20

While working with the rpm command I noticed that if I installed some-package-1.0 and then performed another rpm -ivh some-package-1.1 both packages will be listed when I do a rpm -qa | grep some-package like the following:

some-package-1.0
some-package-1.1

However instead of installing 1.1, if I upgrade via the rpm -Uvh some-package-1.1 I get the desired result of a single package (1.1) when I do rpm -qa | grep some-package.

Now does the same behavior apply with yum install and yum update?

I ask because with the rpm -U (upgrade) command a package doesn't have to exist to upgrade/install but with yum update (if I'm not mistaken) a package must already exist.

I'm particularly interested to know the result of specifying packages with their versions such as some-package-1.0. So in summation, what I want to know is if I have two specific versions such as some-package-1.0 and some-package-1.1:

  1. Will performing a yum install on 1.1 after 1.0 is already installed, list 2 packages?
  2. Will running yum update some-package-1.1 successfully replace some-package-1.0?
31

The major differences between YUM and RPM are that yum knows how to resolve dependencies and can source these additional packages when doing its work. Though rpm can alert you to these dependencies, it is unable to source additional packages.

As to installing vs. upgrading. Both tools can perform an install, and RPM will even allow you to install multiple versions simultaneously, but YUM will tell you that that package is already installed. So no YUM will not allow you to install multiple versions.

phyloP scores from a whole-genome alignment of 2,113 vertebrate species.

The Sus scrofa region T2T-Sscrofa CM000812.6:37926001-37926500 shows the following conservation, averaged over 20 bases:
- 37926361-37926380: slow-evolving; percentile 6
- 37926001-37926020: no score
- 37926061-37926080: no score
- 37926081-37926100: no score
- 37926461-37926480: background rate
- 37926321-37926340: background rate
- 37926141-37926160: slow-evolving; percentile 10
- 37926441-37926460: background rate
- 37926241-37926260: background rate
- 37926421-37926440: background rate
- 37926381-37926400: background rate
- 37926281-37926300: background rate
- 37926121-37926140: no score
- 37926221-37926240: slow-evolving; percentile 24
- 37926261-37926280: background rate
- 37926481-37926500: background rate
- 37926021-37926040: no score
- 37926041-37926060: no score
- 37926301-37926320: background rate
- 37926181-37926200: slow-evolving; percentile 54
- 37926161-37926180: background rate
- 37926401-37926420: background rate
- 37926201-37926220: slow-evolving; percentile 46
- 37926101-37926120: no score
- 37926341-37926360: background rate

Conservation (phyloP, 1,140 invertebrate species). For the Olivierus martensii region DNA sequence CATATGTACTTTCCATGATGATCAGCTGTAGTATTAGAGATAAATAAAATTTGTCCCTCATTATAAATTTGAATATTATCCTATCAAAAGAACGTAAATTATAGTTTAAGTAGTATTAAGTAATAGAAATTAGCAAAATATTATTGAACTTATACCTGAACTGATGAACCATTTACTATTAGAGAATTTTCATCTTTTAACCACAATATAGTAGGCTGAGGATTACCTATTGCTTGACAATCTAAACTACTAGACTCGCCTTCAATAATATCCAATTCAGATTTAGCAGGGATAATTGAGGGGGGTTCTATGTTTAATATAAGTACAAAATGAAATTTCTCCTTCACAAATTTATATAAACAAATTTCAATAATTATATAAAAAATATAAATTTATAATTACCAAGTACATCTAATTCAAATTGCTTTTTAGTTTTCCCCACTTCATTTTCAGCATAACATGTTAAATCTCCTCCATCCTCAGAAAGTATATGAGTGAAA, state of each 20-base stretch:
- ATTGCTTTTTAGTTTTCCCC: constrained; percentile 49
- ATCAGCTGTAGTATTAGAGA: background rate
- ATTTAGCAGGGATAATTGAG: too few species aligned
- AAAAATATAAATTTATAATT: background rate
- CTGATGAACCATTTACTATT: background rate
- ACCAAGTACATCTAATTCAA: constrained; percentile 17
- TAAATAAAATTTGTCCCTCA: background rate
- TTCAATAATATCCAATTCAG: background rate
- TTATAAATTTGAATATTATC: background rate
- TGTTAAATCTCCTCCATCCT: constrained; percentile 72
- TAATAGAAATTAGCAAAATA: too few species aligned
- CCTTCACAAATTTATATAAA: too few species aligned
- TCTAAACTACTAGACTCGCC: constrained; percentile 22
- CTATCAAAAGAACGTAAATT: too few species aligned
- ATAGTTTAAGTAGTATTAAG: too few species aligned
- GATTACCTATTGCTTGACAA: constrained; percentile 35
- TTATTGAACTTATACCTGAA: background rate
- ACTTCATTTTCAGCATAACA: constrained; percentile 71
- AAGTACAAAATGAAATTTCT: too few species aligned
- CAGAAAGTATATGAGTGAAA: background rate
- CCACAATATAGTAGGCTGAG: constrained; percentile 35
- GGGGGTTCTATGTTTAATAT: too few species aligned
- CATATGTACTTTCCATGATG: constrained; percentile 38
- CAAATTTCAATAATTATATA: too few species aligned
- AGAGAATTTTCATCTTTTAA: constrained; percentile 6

As to yum update, this will react in one of two ways. If you tell it a package that you want to update, it will attempt to do so, downloading all the necessary dependencies and installing them too. If you run it without any package name, yum update will attempt to update every package that's installed on your system.

If you use yum upgrade it will do the same as yum update, except it will attempt to remove any packages that have been marked as "obsolete".

Example

Here's a scenario not unlike your own. A new version of vim-X11 is available.

$ yum check-update vim-X11 | expand
Loaded plugins: auto-update-debuginfo, changelog, langpacks, refresh-packagekit

vim-X11.x86_64                     2:7.4.417-1.fc19                      updates

And I'm currently at this version:

$ rpm -q vim-X11 | expand
vim-X11-7.4.179-1.fc19.x86_64

When we try to install it:

$ sudo yum install vim-X11
...   
=================================================================================================================================================================
 Package                                 Arch                              Version                                      Repository                          Size
=================================================================================================================================================================
Updating:
 vim-X11                                 x86_64                            2:7.4.417-1.fc19                             updates                            1.2 M
Updating for dependencies:
 vim-common                              x86_64                            2:7.4.417-1.fc19                             updates                            5.9 M
 vim-enhanced                            x86_64                            2:7.4.417-1.fc19                             updates                            1.0 M